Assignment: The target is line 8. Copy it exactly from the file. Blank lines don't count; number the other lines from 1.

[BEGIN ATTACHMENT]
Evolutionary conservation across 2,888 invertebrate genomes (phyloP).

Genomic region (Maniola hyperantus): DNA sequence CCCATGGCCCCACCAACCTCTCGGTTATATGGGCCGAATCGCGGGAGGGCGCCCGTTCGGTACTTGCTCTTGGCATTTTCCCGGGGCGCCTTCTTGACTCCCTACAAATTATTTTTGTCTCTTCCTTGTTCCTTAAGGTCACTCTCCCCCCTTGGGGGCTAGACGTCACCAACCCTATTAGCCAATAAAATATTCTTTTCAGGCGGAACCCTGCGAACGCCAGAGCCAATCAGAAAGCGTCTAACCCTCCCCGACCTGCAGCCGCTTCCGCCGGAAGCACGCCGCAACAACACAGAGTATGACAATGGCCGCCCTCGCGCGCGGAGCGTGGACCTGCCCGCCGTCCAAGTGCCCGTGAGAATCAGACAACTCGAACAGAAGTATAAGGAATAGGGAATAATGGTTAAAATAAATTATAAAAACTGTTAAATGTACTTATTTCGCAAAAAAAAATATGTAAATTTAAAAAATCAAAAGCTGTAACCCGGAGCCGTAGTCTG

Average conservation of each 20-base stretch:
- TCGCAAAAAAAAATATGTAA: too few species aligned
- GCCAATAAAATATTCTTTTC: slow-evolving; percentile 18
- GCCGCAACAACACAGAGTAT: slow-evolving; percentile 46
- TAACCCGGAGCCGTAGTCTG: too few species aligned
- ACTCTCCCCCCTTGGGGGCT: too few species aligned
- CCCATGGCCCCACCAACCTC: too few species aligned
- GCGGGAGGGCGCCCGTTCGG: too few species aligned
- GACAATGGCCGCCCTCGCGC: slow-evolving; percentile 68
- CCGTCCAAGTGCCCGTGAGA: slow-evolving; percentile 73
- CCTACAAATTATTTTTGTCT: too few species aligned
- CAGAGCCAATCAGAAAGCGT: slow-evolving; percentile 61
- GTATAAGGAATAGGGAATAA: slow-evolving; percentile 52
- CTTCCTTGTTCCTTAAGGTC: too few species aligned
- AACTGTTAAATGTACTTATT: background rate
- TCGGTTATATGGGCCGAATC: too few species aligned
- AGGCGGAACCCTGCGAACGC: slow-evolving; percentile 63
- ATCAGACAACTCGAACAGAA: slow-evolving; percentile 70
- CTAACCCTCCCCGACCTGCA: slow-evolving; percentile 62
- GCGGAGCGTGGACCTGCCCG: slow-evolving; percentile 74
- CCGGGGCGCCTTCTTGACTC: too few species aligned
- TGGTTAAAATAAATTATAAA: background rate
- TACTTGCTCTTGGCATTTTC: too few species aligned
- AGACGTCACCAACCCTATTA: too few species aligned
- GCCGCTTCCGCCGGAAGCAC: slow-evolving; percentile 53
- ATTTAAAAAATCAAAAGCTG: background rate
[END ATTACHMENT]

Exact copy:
- ACTCTCCCCCCTTGGGGGCT: too few species aligned